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How to Take Great Shots at Night with Your Compact Camera

By Alvin Soon - on 03 Jan 2012, 2:30pm

Once in a while, a friend will ask me which digital compact camera she should get. One request I often hear is for a compact camera that takes "good shots at night."

It's hard to answer that question, because taking good photographs at night isn't just a matter of which camera you shoot with, but also how you shoot using the camera. You can have the best performing camera in the world, but if you don't know the techniques to shoot what you want, you'll end up disappointed with your photos.

When I dig deeper, I usually find that different friends have different expectations about what taking "good shots at night" means, and each person needs a different answer to their problem. That's why I've written this post, to help my non-geeky friends have an easy way to understand and shoot great shots at night with a digital compact camera.

1. "I want to take beautiful shots of the city at night."

This photograph was shot using a digital compact camera's Starry Sky scene mode. Since I didn't have a tripod, I put the camera on a rock to steady it.

A common problem is that shots taken of a city or some other landscape don't look as beautiful as they appear in real life. A simple way to explain this is that the camera can't see as much light as your eyes can, and that's why even though you can see a lot of detail in a night scene, your camera doesn't capture it.

The less light available, the longer the camera's shutter (the camera's 'eyelid') has to stay open to capture it. The problem is that the longer the shutter stays open, the more prone it is to camera shake, the slight movements made by your hands as you hold the camera. Beyond a certain limit, there's simply no way to hold the camera steady for the time it needs to capture a beautiful night scene.

That's why your camera will force the flash to fire at night, because there's not enough light for it to capture anything at a fast enough shutter speed where camera shake isn't a problem. But flash doesn't help when shooting night scenes, as one small camera flash can't possibly light up an entire landscape.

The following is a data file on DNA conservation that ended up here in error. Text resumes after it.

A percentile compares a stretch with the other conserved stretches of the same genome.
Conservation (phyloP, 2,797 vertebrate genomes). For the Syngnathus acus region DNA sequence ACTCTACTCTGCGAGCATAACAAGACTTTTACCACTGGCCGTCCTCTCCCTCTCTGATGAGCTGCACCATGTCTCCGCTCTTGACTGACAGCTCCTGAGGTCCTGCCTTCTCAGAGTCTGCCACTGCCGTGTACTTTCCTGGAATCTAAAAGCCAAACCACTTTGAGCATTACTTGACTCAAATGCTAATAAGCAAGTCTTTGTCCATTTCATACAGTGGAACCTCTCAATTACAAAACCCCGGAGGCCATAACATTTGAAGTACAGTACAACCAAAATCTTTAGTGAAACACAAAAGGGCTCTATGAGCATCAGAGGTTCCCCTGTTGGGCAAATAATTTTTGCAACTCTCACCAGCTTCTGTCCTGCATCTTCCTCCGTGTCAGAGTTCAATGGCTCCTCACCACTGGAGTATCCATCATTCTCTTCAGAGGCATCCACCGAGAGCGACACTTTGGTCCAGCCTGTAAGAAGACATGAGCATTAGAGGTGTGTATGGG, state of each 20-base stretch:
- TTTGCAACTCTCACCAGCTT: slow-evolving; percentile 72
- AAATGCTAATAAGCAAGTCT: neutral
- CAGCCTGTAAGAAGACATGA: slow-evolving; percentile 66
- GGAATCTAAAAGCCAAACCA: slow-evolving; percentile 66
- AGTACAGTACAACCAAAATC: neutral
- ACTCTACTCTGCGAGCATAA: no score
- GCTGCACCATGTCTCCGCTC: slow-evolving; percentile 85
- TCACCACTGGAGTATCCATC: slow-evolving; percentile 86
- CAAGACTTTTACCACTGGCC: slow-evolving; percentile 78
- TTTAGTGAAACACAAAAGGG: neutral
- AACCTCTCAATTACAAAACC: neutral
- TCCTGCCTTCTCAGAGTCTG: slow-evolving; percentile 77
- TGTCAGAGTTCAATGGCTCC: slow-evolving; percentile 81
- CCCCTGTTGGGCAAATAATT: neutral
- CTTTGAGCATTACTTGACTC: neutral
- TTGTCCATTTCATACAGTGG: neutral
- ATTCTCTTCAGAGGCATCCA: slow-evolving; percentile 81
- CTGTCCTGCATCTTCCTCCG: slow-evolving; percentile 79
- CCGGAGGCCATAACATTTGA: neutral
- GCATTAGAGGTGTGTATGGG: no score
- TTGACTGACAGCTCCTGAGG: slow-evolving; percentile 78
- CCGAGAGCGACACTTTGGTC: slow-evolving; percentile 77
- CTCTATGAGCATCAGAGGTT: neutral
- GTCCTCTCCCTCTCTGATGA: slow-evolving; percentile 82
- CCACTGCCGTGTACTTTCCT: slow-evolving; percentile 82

One solution is to use a tripod to steady the camera, so that you're not actually holding the camera. Even better, set your camera on a tripod, then use the timer to start the shot, so you don't risk moving the camera by pressing the shutter button yourself. If you don't have a tripod, try using a stable surface, like a table or shelf. And remember to switch off your flash.

If your final photo still looks too dark, then try going into your compact camera's Scene mode and choosing the 'Night Landscape' mode (or something with a similar name). This will tell the camera's shutter to stay open even longer, some compact cameras will stay open even up to a minute! So don't worry if your camera looks like it's sitting there not doing anything. If your compact camera is a more advanced model, then you can manually set a slower shutter speed yourself using the Shutter Speed Priority mode.

The problem with tripods is that they're usually big and heavy, and if you're travelling it can be a hassle to carry them. A company called Joby makes smaller, flexible tripods called GorillaPods, which are a convenient alternative.

GorillaPods are smaller and lighter to carry when travelling.

2. "I want to have the backgrounds show up when I use flash at night."

Usually flash will only light up your subjects, while your background will not be visible.

Have you ever photographed your friends at night using the camera's flash, only to see that the background turns out completely black even though your friends are well-lit?

If you want to see the background as well as your subjects, the trick to this is adjusting the way your digital compact camera's flash works. The problem is that not all digital cameras will give you this amount of control over the flash, so you'll have to check your model to see if you can.

Go to your camera's menu and see if there's a 'Flash' setting. Then look for a setting called either 'Slow Sync Flash' or '2nd Curtain Sync Flash'. Your camera might even have secondary settings for either 'Rear Curtain Sync' or 'Front Curtain Sync' (we'll get into this later). If your camera has none of these settings, you can try and see if there's a 'Night Portrait', 'Night Scenery' or 'Party' setting to be found in Scene Mode. These can sometimes achieve the same result.

When you set your camera to these settings, what will happen is that the camera will then shoot with a slightly longer shutter speed to include the background in the scene, as well as firing the flash.

One risk is that because of the longer shutter speed, you might end up with a slightly blurry background while your subject is sharp (you might also end up with a trailing effect on your subject if they move), making the photograph look a little psychedelic. But try for yourself and see if you like the results.

By using Slow Sync Flash, you'll be able to both light up your subject and capture the background at the same time.